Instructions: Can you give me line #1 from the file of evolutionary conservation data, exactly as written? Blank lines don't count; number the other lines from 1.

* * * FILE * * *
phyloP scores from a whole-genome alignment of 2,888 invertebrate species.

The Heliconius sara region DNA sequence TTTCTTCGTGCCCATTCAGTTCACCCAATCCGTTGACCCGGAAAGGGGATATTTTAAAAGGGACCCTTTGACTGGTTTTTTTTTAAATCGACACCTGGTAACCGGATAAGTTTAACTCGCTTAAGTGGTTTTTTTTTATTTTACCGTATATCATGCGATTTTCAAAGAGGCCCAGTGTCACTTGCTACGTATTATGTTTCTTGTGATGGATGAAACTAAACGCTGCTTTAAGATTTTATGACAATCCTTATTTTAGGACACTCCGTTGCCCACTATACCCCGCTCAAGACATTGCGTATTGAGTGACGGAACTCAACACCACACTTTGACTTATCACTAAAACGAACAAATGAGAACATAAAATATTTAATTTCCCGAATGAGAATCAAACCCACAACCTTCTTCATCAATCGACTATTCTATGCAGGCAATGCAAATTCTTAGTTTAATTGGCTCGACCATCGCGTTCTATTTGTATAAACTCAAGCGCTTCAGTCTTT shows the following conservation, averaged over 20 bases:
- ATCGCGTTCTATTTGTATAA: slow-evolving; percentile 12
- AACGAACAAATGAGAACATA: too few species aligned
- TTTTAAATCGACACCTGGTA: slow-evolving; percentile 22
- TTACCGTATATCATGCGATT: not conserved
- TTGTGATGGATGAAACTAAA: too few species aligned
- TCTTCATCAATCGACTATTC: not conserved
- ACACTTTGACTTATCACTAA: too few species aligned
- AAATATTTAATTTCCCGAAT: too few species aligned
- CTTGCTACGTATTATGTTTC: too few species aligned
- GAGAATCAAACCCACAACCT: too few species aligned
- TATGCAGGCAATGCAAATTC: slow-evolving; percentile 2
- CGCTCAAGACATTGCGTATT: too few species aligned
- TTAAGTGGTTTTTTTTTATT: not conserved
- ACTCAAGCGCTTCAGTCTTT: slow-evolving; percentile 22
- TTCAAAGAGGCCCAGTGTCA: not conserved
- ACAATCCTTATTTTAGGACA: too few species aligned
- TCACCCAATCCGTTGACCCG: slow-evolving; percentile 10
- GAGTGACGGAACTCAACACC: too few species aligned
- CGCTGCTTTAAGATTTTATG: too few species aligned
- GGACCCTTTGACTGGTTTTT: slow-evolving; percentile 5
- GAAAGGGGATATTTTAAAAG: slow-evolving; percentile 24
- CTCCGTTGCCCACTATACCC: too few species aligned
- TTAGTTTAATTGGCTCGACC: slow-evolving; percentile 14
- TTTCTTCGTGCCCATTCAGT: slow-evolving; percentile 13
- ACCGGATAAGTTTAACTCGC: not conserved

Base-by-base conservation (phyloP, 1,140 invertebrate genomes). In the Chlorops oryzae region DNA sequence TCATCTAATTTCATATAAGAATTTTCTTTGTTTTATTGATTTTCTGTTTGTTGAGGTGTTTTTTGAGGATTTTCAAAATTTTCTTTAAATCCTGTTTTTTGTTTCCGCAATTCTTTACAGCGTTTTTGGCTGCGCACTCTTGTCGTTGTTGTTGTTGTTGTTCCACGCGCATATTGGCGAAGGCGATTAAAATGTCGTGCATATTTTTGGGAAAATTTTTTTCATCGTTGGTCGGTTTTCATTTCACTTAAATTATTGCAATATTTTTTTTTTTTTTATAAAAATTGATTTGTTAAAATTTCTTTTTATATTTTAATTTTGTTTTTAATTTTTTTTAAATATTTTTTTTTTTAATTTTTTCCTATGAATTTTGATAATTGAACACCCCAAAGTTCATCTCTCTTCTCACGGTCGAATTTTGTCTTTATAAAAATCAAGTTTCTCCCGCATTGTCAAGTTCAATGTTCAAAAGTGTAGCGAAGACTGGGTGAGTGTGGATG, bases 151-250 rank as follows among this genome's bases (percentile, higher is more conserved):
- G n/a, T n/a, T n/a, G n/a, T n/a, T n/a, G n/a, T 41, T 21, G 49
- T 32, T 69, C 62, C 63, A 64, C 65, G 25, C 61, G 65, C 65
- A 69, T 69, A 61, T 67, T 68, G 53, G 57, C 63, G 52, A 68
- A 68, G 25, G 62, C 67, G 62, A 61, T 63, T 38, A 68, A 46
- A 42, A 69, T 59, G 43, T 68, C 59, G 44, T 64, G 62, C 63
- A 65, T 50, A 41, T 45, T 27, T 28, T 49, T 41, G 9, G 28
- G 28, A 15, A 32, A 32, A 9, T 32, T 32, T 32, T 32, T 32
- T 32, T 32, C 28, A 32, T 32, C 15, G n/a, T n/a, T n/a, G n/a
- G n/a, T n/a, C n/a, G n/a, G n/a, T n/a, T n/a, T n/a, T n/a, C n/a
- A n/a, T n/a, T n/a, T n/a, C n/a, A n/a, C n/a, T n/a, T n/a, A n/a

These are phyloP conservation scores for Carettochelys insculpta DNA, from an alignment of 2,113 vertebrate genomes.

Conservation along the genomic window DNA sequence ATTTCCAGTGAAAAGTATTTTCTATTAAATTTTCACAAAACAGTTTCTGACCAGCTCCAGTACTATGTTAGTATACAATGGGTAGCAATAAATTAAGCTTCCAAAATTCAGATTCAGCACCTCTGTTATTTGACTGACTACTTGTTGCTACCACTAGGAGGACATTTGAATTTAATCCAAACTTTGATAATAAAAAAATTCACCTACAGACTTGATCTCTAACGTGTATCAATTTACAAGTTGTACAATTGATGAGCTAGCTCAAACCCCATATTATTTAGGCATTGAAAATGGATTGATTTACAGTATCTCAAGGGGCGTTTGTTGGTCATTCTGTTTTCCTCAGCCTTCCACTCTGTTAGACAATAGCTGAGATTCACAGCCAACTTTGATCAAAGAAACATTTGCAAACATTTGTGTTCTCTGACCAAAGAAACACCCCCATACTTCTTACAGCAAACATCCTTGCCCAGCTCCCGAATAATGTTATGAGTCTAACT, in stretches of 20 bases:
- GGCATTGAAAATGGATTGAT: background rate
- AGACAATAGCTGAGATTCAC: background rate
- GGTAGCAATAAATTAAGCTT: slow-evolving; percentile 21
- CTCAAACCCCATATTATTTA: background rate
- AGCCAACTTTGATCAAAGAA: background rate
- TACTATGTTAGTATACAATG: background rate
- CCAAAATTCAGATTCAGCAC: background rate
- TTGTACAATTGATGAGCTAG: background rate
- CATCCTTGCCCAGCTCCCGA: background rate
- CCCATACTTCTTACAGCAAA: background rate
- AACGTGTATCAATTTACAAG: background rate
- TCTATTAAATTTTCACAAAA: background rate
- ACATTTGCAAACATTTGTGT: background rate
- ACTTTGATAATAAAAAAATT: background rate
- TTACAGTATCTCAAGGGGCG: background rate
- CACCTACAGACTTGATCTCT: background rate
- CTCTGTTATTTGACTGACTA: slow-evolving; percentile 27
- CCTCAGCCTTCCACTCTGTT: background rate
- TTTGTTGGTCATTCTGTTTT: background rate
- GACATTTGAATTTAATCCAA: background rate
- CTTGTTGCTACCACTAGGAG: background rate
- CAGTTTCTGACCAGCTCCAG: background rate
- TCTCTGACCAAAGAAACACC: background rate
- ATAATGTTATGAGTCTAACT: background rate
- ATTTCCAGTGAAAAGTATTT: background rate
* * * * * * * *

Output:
phyloP scores from a whole-genome alignment of 2,888 invertebrate species.